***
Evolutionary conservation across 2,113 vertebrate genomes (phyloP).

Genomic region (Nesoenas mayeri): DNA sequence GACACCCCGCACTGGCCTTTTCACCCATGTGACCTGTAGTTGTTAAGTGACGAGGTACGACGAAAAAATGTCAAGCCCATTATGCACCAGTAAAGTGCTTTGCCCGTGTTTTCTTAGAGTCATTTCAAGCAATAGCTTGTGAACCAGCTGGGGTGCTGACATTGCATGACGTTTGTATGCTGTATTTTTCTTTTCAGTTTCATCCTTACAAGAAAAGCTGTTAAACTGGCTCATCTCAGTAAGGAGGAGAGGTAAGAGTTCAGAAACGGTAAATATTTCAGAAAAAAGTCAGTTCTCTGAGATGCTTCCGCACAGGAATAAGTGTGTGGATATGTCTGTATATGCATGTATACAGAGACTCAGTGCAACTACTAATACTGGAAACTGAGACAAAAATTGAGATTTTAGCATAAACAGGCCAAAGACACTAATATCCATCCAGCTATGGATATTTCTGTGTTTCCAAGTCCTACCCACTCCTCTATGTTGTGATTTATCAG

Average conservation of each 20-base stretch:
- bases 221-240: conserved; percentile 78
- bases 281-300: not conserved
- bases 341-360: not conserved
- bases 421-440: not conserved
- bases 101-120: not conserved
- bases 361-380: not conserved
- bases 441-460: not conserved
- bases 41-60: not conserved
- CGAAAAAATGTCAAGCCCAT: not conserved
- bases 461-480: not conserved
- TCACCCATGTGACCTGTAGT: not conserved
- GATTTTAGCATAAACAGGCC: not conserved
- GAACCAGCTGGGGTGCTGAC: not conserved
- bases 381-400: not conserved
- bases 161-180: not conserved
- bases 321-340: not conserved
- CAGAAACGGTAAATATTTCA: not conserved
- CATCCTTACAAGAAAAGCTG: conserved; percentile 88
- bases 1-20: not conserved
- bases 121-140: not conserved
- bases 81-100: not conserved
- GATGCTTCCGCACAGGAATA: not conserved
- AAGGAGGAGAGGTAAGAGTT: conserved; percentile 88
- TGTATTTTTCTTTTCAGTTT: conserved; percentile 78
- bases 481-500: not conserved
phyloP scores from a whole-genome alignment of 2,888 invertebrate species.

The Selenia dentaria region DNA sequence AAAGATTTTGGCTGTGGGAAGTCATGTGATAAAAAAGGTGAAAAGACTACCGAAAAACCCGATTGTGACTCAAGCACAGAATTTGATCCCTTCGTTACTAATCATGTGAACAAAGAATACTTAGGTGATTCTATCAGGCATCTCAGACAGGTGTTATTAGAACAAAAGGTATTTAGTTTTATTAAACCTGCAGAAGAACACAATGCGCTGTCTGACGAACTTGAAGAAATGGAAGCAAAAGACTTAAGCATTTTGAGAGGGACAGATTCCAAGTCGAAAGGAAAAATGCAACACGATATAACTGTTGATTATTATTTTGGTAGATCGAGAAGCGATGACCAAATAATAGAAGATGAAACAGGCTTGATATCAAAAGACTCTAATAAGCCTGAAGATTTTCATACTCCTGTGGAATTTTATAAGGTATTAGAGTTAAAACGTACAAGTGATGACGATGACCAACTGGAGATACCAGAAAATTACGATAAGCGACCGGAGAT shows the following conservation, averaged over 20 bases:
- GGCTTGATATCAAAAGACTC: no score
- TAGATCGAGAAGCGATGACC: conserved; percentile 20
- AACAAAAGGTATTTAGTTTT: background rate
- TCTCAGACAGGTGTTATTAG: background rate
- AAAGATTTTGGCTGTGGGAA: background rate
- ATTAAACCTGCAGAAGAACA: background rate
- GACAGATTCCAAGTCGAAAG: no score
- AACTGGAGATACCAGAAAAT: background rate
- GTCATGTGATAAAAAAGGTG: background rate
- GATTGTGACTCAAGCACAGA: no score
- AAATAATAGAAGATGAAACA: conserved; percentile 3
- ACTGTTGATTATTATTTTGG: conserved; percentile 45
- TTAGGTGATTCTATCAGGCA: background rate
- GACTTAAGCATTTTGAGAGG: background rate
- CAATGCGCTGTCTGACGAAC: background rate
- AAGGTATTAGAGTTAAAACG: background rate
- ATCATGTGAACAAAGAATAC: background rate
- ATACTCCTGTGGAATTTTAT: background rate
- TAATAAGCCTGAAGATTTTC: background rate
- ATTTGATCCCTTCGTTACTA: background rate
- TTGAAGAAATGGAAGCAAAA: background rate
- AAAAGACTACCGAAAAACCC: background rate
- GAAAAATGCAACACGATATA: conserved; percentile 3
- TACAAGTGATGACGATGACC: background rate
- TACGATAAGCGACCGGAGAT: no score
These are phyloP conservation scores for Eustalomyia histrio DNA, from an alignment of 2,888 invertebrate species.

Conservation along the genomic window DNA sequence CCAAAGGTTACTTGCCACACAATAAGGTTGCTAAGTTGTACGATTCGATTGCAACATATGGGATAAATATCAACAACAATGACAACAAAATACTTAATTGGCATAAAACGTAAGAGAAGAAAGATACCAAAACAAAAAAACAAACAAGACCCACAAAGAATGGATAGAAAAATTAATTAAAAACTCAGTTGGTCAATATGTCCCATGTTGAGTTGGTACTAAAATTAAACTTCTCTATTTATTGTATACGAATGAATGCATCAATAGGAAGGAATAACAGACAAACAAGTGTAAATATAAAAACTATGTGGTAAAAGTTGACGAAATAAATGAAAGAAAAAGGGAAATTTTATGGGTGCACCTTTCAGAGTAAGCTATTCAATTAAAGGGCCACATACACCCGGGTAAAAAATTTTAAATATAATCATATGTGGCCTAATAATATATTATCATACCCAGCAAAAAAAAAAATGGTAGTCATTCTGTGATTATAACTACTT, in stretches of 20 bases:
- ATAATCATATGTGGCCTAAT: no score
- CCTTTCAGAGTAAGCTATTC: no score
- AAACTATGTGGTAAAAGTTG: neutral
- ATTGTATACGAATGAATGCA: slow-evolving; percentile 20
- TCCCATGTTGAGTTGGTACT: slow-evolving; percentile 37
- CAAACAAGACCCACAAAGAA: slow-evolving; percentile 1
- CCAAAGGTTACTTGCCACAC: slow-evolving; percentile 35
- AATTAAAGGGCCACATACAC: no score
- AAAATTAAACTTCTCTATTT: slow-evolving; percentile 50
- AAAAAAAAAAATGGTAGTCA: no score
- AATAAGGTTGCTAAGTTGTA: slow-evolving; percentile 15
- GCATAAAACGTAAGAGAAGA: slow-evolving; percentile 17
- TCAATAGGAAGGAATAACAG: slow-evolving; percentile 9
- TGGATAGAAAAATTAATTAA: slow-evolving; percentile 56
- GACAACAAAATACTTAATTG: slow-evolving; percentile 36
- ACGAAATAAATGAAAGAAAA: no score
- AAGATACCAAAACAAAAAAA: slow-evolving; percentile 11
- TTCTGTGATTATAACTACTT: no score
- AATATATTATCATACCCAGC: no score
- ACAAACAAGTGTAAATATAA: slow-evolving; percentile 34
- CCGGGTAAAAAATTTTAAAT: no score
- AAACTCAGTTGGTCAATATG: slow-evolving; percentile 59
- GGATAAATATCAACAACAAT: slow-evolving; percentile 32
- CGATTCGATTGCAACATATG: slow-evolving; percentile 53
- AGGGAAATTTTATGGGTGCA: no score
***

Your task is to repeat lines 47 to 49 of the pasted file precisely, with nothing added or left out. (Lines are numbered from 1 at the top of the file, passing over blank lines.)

- ATCATGTGAACAAAGAATAC: background rate
- ATACTCCTGTGGAATTTTAT: background rate
- TAATAAGCCTGAAGATTTTC: background rate